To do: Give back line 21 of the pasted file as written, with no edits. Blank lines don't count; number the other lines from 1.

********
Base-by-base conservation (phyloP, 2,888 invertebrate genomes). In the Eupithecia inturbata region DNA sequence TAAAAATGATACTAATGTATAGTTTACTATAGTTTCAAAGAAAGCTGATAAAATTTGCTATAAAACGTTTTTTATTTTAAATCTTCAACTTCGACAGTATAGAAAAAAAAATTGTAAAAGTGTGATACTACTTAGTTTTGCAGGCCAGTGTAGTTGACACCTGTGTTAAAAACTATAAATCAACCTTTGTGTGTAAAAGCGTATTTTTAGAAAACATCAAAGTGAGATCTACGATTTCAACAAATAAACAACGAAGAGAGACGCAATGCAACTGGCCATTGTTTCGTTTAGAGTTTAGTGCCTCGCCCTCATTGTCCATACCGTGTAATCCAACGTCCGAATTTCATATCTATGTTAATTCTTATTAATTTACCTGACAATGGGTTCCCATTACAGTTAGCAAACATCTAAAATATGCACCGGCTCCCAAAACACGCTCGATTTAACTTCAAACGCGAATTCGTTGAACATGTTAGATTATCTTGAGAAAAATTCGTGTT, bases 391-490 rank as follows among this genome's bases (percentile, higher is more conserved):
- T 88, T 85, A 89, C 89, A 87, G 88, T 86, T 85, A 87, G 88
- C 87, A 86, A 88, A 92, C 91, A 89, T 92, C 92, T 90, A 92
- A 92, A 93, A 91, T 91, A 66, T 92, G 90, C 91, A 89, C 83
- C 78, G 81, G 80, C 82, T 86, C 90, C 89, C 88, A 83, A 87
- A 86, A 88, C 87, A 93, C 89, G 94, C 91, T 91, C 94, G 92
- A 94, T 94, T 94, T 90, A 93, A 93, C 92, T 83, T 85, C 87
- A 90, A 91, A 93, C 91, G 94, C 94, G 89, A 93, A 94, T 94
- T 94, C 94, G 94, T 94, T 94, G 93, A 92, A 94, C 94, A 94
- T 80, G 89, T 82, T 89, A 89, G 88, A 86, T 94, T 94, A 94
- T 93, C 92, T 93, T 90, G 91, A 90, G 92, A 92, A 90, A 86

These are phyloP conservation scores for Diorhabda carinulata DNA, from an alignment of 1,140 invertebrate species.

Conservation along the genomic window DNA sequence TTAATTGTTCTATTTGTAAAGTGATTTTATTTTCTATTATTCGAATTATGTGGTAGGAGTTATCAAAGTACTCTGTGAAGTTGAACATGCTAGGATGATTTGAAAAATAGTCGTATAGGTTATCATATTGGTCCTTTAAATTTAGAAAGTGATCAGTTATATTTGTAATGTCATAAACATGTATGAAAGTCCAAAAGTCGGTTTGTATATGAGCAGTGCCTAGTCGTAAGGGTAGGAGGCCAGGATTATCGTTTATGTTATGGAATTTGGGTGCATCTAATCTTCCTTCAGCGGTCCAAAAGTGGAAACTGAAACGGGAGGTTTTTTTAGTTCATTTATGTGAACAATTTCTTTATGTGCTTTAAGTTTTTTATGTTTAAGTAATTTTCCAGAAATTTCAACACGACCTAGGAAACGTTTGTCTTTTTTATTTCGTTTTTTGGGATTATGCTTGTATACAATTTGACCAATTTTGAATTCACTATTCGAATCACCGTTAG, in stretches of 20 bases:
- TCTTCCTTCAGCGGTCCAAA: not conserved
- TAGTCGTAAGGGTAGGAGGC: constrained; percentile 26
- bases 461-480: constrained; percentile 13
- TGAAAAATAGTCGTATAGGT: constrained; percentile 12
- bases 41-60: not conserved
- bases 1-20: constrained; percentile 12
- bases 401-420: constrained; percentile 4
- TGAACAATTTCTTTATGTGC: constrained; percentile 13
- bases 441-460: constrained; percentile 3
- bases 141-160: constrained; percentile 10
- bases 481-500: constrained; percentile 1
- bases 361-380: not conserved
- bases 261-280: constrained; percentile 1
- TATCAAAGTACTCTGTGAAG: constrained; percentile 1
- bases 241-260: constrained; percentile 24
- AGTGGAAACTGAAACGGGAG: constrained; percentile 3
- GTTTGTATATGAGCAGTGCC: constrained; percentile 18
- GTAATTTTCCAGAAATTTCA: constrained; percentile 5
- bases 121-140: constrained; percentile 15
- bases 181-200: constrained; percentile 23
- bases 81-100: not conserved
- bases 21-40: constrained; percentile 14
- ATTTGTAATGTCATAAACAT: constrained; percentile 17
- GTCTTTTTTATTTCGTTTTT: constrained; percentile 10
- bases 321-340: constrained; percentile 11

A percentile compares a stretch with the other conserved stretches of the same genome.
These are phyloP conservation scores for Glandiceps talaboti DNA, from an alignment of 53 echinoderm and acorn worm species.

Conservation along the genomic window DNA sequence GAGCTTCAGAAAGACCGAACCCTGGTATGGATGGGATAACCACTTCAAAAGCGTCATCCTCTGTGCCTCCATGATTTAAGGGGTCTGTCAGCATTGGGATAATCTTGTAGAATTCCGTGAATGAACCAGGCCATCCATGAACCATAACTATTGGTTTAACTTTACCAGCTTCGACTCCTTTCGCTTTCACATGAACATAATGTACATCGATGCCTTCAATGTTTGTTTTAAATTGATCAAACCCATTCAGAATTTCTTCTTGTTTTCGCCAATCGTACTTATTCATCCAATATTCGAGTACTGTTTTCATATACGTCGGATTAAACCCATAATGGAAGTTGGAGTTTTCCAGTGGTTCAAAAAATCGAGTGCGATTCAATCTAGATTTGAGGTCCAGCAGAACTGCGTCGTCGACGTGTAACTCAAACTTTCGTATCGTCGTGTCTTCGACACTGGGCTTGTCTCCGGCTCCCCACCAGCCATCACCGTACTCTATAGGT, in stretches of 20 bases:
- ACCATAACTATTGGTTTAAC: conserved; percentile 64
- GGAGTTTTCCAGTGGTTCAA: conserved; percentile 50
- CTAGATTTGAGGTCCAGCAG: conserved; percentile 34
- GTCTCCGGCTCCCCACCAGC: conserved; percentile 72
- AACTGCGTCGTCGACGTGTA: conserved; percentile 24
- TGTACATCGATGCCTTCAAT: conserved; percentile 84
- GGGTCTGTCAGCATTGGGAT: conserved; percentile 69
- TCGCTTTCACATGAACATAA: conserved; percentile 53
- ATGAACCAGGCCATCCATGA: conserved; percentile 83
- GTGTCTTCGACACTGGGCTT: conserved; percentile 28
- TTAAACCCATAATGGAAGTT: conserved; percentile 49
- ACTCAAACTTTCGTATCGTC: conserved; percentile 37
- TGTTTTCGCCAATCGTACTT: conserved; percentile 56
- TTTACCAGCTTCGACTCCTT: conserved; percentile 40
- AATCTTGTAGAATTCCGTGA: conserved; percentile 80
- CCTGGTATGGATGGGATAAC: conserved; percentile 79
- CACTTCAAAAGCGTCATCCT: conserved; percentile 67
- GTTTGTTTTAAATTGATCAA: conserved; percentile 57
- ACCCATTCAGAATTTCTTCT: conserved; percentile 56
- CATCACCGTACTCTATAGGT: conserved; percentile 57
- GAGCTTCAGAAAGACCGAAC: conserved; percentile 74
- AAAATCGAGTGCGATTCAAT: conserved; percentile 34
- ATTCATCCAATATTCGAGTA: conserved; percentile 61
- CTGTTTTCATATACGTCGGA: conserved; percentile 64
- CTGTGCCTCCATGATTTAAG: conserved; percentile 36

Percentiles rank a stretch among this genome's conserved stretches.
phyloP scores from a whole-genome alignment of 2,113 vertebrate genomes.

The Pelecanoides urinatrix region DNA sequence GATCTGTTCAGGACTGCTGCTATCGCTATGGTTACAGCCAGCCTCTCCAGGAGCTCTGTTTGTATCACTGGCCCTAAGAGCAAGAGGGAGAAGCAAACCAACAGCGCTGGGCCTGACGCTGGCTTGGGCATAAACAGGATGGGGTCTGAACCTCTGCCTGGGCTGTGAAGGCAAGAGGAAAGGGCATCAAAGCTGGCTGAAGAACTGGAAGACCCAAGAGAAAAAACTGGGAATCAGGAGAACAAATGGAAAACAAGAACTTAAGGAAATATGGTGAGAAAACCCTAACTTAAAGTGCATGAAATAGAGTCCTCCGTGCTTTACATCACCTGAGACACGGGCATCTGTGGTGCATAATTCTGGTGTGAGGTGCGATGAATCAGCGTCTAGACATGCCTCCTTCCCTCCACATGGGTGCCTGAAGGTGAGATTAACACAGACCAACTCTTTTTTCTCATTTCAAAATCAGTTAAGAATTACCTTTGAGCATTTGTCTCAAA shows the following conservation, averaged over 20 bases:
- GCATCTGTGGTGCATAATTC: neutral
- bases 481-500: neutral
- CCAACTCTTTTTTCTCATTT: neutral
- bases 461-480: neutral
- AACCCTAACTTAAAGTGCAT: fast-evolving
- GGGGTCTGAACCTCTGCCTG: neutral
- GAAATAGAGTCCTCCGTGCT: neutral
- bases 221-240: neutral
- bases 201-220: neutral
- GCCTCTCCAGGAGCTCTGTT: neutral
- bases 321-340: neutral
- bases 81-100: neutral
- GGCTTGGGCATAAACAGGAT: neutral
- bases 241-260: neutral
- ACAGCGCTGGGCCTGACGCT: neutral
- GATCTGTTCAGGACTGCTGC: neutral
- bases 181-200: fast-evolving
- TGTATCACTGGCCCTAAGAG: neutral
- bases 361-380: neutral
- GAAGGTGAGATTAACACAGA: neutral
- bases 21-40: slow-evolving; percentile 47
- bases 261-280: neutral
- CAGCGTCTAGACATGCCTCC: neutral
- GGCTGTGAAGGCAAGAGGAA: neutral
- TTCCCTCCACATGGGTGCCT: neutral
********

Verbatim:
- TGAACAATTTCTTTATGTGC: constrained; percentile 13